Squirrelly Cakes - Canadian Copyright Laws

Decorating By suzyqqq27 Updated 8 Mar 2005 , 8:37pm by thecakemaker

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suzyqqq27 Posted 4 Mar 2005 , 8:00pm
post #1 of 10

Squirrelly Cakes,

Have you done any research on copyright laws in Canada? How does the Bulk Barn rent pans? Someone mentioned this was illegal in a different post. They're a pretty big company to be doing something like this illegally. Do you know if we differ from the States in our laws? I would imagine we do. Can we sell character cakes...in character pans...with a buttercream transfer? If not, I had better get them off my site...I can't afford a hefty fine.

Let me know...if you know...thanks in advance,
Suzanne M.

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SquirrellyCakes Posted 5 Mar 2005 , 6:10pm
post #2 of 10

Hi Kiddo,
Honestly, I haven't a clue as to how the law applies. Like I said, they rent out the pans, they don't stipulate you cannot use them for other than family, perhaps the same law applies, I really don't know. I guess I would also take them off my site if I were you. It is something most of us don't get into the discussions about, because, sometimes it can turn a non-issue into an issue.
I tend to do cakes for cost, most especially for these character type cakes, so it isn't a problem for me.
Since in most communities it is illegal to advertise if you are not licensed, and by most I mean the ones I am aware of in this country, well then this isn't an issue.
But I can tell you that I have rented these pans for years from various companies and bakeries and such and not once did I see any stipulations about the illegality of making these cakes for sale. They generally don't have the whole insert in them, perhaps too, they are covered by the rental fee, although at $2 a pop, I find that a bit hard to believe.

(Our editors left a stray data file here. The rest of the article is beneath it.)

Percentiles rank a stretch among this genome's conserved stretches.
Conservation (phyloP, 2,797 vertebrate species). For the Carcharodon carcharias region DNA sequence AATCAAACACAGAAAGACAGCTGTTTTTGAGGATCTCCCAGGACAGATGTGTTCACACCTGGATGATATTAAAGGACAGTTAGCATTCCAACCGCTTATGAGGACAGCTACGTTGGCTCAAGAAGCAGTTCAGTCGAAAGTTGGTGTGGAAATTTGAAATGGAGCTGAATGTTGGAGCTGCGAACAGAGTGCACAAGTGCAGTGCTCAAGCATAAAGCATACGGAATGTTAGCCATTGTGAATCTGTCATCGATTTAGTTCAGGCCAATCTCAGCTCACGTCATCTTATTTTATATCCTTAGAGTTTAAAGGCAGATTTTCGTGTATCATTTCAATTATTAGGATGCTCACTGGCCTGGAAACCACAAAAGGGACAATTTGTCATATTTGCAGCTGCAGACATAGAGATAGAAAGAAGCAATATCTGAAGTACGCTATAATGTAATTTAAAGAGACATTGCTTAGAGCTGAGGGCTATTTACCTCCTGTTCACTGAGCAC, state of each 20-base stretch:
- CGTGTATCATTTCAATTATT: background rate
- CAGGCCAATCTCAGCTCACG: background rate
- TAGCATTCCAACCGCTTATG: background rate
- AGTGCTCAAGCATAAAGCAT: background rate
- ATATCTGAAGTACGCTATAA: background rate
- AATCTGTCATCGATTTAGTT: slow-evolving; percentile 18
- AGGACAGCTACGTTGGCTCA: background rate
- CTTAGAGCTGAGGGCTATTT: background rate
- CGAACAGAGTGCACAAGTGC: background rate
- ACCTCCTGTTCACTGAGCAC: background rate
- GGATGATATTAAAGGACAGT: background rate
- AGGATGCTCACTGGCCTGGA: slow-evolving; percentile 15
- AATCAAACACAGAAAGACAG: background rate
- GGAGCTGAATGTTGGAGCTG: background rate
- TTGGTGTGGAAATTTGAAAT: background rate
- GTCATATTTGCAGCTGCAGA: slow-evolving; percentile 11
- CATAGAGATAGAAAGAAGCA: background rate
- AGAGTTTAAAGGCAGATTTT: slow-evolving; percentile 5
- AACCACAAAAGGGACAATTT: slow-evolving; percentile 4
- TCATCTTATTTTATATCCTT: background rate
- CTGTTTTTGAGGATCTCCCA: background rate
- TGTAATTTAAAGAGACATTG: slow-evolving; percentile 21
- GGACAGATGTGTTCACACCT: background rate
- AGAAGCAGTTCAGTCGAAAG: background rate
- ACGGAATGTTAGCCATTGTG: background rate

But I think that we are probably bettter off not making this a forum issue, haha! tapedshut.gif
Personally I find the whole issue a bit silly and to avoid any problems with posting pictures, as long as they are for family members or for cost, post them, otherwise don't.
Hugs Squirrelly Cakes

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suzyqqq27 Posted 5 Mar 2005 , 8:36pm
post #3 of 10


Suzanne M.

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tripletmom Posted 8 Mar 2005 , 2:04am
post #4 of 10

Hi SquirrellyCakes!

I am very new to cake decorating myself and trying to start some kind of home based business. How do we get ourselves licensed? What does this entail? I live in Barrie, Ontario and must admit I don't have the first clue as to where to start. I have so many questions that I get a little overwhelmed sometimes.

My husband is behind me 110%, which is awesome, and I really don't want to let him down. This site has proven to be absolutely amazing and I am slowly trying to work my way through all of the forums and ideas and everyone is so supportive.

Anything you have to offer would be greatly appreciated!



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SquirrellyCakes Posted 8 Mar 2005 , 3:19am
post #5 of 10

Hi fellow Canuck in the Near North!